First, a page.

The Air Heritage Museum located at Beaver Falls County Airport (BVI), in Beaver Falls, Pennsylvania, originated in 1983 but only in 1990, as a result of rapidly multiplying opportunities of membership, Air Heritage, Inc. was founded. The dedication of the volunteers had already proven their capabilities with the restoration of the B-17G Nine O Nine after it ran off the runway during the 1987 Beaver Airshow. Therefore, Air Heritage Inc. reached an agreement to restore and maintain the important warbirds collection of David Tallichet and since then a number of static restorations, including an F-4C, F-15A, and Jet Provost, have been completed, while a Piper L-21B, in original Italian Army colors, combat veteran C-47B Luck of the Irish, have been restored to airworthy status along with the Provider.
The Air Heritage Provider left Fairchild’s Hagerstown, Maryland facility on May 6, 1954, as C-123B, USAF #54-0664 and assigned to the 513th Troop Carrier (Assault Group – Tactical Air Command) at Stewart AFB, Tennessee. During its service, ‘664 returned to Hagerstown on two occasions for upgrades, the first was in July 1967 when it was converted to C-123K standard, which included the addition to a pair of GE J85 turbojets, and again in 1969 when it was modified to a UC-123K defoliant aircraft. When it was finally retired to the desert boneyard at Davis-Monthan AFB, Arizona, #54-0664 had served in no less than six Air Force major commands and 10 operating locations from Otis AFB, Massachusetts to Holloman AFB, New Mexico.
After the aircraft had been declared surplus, Air Heritage managed, in April 1994, to obtain the aircraft, with the intention of returning it to flying condition. The agreement between Military Aircraft Restoration Corporation (MARC) and Air Heritage stated that if Air Heritage could recover the C-123K from storage at Davis-Monthan AFB, Arizona, and fly it to BVI, MARC would lease it to Air Heritage for one dollar a year and receive a third of its airshow proceeds. Upon inspection the aircraft found it to be in a better state than they had imagined, and within the space of a couple of weeks were able to prepare the aircraft for its ferry flight.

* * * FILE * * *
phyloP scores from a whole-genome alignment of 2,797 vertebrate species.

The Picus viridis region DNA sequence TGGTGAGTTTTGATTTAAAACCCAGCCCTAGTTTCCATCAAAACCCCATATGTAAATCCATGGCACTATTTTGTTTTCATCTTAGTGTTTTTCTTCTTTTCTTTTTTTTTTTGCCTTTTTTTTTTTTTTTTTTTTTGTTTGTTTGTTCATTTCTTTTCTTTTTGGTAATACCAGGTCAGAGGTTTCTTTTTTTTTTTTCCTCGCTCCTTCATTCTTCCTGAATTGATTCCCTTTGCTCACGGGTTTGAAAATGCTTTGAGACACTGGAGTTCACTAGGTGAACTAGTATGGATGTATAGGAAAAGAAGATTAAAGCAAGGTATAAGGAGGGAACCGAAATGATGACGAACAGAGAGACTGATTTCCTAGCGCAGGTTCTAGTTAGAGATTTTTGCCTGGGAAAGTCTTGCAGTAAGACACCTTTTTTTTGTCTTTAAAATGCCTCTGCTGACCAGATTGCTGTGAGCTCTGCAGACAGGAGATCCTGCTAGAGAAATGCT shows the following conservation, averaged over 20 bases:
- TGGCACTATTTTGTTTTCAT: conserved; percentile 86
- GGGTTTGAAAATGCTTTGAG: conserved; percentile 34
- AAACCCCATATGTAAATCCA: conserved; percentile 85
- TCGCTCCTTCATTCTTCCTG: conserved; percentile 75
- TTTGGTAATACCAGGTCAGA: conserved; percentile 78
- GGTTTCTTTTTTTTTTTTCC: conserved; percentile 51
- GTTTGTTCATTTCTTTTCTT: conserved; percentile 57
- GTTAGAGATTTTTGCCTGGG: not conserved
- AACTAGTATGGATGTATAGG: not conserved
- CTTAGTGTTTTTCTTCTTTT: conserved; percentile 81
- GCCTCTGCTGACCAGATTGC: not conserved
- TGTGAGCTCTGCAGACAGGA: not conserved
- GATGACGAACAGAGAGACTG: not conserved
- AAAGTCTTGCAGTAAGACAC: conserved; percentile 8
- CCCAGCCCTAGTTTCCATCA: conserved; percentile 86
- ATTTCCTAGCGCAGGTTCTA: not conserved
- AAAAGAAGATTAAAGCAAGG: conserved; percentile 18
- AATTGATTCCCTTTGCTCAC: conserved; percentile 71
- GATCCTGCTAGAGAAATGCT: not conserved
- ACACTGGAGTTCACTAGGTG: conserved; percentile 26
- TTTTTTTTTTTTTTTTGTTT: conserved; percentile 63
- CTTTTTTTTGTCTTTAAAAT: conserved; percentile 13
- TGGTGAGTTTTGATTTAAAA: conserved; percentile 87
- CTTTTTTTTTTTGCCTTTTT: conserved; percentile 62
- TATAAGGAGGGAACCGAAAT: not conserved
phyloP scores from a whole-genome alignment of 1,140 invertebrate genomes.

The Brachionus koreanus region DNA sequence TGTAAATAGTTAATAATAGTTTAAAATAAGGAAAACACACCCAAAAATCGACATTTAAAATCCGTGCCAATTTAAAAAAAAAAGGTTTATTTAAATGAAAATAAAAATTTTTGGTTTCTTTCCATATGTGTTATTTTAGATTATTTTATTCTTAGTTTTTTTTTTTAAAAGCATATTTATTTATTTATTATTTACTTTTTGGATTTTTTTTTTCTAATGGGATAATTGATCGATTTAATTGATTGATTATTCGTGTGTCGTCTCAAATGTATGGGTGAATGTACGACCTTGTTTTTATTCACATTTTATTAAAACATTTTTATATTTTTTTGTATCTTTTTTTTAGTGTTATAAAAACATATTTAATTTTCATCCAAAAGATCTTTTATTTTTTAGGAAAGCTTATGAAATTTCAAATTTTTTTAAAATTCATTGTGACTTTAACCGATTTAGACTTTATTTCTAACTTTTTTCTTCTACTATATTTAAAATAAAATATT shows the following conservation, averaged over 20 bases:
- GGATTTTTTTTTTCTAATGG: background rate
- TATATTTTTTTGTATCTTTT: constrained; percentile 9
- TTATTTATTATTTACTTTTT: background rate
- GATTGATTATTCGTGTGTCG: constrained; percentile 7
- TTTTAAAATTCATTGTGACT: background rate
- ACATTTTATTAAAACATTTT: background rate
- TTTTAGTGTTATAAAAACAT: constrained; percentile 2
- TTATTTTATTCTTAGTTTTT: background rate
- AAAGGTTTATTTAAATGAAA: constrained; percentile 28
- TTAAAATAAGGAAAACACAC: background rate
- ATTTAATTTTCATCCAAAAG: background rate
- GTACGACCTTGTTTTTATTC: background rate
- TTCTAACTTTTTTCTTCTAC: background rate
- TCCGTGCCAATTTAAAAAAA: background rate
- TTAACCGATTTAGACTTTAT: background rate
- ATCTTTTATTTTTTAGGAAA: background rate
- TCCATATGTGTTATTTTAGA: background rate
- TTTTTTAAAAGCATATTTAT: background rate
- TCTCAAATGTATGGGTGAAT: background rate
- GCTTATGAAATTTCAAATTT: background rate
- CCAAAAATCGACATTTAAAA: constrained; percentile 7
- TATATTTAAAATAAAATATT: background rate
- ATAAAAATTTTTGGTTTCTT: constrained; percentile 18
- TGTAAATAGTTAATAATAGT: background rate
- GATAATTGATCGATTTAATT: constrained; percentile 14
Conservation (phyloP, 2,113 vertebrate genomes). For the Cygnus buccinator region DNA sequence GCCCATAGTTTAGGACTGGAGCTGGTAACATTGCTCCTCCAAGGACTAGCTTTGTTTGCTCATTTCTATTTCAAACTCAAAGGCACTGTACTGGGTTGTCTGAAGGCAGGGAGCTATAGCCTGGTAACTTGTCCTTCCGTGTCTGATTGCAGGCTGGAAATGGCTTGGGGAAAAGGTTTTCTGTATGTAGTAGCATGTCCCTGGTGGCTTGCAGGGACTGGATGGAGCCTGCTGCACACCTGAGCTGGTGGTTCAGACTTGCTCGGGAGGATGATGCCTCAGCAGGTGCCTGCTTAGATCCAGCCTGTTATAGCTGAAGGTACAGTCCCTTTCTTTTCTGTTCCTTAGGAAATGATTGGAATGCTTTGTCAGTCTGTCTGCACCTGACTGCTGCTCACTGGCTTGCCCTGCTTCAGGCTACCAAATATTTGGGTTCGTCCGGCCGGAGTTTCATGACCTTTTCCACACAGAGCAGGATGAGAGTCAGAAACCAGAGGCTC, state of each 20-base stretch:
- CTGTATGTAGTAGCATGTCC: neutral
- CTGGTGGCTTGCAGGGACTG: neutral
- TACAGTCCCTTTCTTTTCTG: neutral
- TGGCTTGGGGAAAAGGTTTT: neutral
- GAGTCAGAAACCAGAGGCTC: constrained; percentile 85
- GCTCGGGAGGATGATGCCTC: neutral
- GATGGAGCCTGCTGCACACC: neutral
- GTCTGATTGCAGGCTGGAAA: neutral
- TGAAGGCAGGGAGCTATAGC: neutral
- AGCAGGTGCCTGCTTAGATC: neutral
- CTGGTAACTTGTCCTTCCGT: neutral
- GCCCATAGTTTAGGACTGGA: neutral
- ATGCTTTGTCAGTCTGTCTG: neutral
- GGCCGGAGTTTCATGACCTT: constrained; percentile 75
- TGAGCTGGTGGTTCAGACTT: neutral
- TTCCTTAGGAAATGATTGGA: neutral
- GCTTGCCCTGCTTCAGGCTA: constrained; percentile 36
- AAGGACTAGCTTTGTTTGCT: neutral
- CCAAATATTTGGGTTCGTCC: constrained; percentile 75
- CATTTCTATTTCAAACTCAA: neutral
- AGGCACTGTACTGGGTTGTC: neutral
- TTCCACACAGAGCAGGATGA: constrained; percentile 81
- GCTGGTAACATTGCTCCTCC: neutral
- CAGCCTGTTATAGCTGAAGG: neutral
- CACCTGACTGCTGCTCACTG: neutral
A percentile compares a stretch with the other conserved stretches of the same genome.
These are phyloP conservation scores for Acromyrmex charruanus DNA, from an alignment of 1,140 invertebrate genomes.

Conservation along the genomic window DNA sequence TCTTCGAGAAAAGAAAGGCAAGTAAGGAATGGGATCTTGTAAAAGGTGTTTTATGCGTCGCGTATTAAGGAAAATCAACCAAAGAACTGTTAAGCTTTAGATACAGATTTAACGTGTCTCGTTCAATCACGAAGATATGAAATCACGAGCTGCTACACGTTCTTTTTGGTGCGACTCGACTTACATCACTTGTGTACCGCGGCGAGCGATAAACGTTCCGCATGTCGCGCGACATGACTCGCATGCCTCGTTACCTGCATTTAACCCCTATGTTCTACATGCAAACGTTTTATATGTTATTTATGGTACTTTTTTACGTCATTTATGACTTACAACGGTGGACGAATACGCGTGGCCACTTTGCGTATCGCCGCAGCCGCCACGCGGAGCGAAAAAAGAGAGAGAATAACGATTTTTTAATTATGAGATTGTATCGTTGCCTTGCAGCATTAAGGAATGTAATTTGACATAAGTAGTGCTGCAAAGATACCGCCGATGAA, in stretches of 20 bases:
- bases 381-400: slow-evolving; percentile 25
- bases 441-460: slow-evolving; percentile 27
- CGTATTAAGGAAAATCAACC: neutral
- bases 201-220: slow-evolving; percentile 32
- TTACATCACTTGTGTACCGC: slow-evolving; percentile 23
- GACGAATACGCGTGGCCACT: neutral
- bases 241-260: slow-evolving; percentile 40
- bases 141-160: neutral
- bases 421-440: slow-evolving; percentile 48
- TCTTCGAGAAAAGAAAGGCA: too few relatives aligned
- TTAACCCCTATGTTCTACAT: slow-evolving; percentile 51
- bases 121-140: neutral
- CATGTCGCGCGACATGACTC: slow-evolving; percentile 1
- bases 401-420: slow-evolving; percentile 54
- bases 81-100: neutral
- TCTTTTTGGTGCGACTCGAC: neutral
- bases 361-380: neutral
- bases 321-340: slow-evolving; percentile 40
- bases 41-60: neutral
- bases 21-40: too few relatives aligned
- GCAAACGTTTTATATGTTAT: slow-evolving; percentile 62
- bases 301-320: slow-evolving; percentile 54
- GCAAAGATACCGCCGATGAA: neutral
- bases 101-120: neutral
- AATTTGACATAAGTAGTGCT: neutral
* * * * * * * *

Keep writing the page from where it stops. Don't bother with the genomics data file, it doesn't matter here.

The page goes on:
On May 7, 1994, the day after Bob Hudock conducted the initial test flight, the ferry flight to Beaver Falls commenced, but while landing at Midland, Texas, a tire burst, forcing a prolonged stopover. Additionally, a massive loss of hydraulic fluid was discovered, which required further remedial work and repair by the Air Heritage team. The repairs took a week and on May 13, the C-123 departed again for Pennsylvania, and finally touched down at BVI at 1600hrs the same day.
Once ensconced in the museum’s hangar the volunteers of the Air Heritage Museum subjected the aircraft to a complete restoration program, applied a Southeast Asia paint scheme, and nicknamed the Fairchild THUNDERPIG, in honor of what the type had been called by the Provider crews of 911th AW at nearby Greater Pittsburgh Airport. The aircraft has impressed thousands at airshows since it returned to the skies over two decades ago and co-starred with Tom Cruise in the 2017 feature film American Made.
There are less than ten C-123s listed on the U.S. Register, and for the time being the Provider known as THUNDERPIG, is the only flying C-123 in the United States. Its home base is at Beaver Falls is just 130 miles from Fairchild’s “Thunder Factory” where it was born in 1954 and served the U.S. Air Force with quiet distinction for 27 years. Interestingly, 2021 marks THUNDERPIG’s 27th anniversary as a warbird, and thanks to the volunteers at the Air Heritage Museum, it will continue to serve as a flying memorial to the crews who flew the C-123 around the world.
To support THUNDERPIG and to learn more about the Air Heritage Museum, visit www.airheritage.org
The paper version of this article is available inside issue 66 of Warbird Digest. Click HERE to purchase it.